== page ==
The final meeting in 2007 comprised the usual festive seasonal buffet combined with a very interesting talk by Liz Carter on “The Victorian Child”. In the 1840s, children born into a wealthy, upper class family would usually be confined to their upstairs nursery under the care of a nurse or nanny and only allowed downstairs to be exhibited to admiring relatives or friends, so contact with the parents, especially the father, was fairly minimal. Younger children were normally taught at home by a governess, but it was only the boys who were taught the 3 Rs,” riting, reading and rithmetic”. With these basic skills boys could then proceed to a suitable school to prepare for university and thence into a career in commerce, military, or, for the less talented, the ministry. Girls were just good for the 3 Ss, “singing, sowing and simpering” and expected to get a husband to support them and father some more boys.
Children from the “middle classes” whose fathers would be “professionals” such as bankers, teachers, clerks, and perhaps anybody who held a pen rather than wielding some implement, would have had a very similar upbringing. But as for the “lower, working classes” – well, at least boys were no longer allowed to work in mines after 1842 but at 10 were often expected to work 12 hours a day, perhaps getting up at 5 in the morning, walking several miles to work and not getting back home until 9 at night, all for perhaps 4 – 7d a day. Boys were often expected to climb up and down chimneys to clean them until 1875. More fortunate kids, whose parents were marginally wealthier would be able to send them to “National” or “British” Schools. The former were C of E oriented, while the latter non conformist. It would appear that Sawston in the mid 19th century was relatively well provided with schools as it had both a National and a British school, as well a Catholic school in Sawston Hall, set up by Richard Huddleston. The costs of these schools were typically 2d per week.
For destitute families there was always the local workhouse which at least provided regular meals and schooling so children, especially, were often better off living in a workhouse than in dank, cold, disease-ridden and crowded basements in towns. By the 1870s there was a marked improvement in schooling provision, especially for girls who could now attend many private schools, if parents could afford the fees.
Childhood games became available in the 1880s and included Othello, tiddlywinks, marbles, Ludo, electric toy trains (in 1893) and Meccano (1890), but these were probably only affordable to the more affluent upper classes. Infant and childhood mortality were also critically dependant on living conditions. Naturally, children who lived in overcrowded and badly lit conditions with poor sanitation and limited access to clean water were prone to succumb to diphtheria, typhoid and smallpox to a much greater extent than children from wealthy families. To combat smallpox, compulsory vaccination was introduced in the 1870s, but many people refused to let their children be vaccinated, preferring to go to prison instead.
Children’s charities became increasingly important, the first being Dr Barnardo who set up his first school in 1867 and the first home for “waifs and strays”, many of whom later were sent to work in Canada. The other major children’s charity, the NSPCC was founded in 1889. Sadly, it appears that the need for these charities has not diminished and there is still considerable child poverty and hardship in 21st century Britain, although, thankfully, not the harsh conditions which kids from the “lower classes” often had to endure, especially in the big cities.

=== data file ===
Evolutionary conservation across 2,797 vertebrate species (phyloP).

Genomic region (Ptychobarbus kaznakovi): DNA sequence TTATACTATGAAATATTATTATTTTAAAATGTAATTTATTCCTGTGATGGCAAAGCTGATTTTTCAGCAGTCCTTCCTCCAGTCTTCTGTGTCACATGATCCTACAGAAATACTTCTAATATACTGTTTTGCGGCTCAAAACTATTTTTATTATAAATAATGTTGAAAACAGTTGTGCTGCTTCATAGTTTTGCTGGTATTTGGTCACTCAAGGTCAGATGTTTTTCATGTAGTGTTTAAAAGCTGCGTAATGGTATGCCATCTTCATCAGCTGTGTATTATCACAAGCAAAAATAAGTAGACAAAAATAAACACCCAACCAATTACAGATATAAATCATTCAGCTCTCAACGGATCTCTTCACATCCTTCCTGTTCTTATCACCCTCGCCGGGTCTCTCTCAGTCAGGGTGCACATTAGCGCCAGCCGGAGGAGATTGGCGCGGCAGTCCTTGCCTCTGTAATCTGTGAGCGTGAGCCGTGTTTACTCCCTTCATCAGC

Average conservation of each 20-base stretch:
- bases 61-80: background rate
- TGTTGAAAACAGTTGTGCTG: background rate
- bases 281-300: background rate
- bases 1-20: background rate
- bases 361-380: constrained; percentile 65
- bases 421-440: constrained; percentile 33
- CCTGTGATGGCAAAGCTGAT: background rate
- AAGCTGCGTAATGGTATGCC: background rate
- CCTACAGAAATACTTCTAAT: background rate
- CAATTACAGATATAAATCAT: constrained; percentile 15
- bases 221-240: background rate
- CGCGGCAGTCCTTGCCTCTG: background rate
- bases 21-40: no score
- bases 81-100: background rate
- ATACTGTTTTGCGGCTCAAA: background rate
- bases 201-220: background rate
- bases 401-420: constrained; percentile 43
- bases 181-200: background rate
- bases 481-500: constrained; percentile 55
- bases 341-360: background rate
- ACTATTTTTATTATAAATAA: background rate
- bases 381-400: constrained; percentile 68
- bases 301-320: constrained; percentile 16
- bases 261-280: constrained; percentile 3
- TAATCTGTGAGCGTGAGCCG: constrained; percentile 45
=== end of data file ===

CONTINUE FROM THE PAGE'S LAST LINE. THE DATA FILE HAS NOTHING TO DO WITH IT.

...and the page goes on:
After this very interesting talk the audience was invited to help themselves to an excellent buffet kindly provided by Members.
The next Society meeting on Thursday, January 10th will be at the Chapelfield Way Community Centre starting 7.30 pm. This will be a talk entitled "A history of Abington and the Mortlock family" by Jennifer Hirsh
Members of the Society have recently formed an affiliated group called the “Sawston Community Archive Group” under the auspices of the Cambridgeshire Community Archives Network. This has been established in order to create a digital/electronic archive as an on going record of the heritage and culture of Sawston. The archive will comprise largely of photographs and documents with attached texts and oral reminiscences.
The group is proposing to have an open evening, probably in April, at a suitable venue, such as the OWL café, where people are invited to submit archive material, using one of the computers there, and also to see how easy it is to access the stored archive from many Cambridge villages, including Sawston. Try going to www.ccan.co.uk where any of the contributing villages can be accessed. For those who want to become more actively involved, they may wish to register as a contributor and can then submit material for the archive, which, after moderation (approval if you like) will form part of the official Sawston e-archive. Whilst relatively small now, we confidentially expect this to grow and grow, so that in a short space of time there will be an enormous amount of information, pictures and documents available for those who want to find out more about Sawston, past and present.
Our archivist, Bryan Howe, is at the Sawston Heritage Centre at the Sawston Parish Council Office in Link Road on Monday mornings. Bryan is very amenable to arranging an alternative time to view the archives. Just ring him on (01223) 833963 to arrange a mutually convenient time.
For further information on any of the above please contact Bruce Milner at email@example.com or phone: 01223 570596.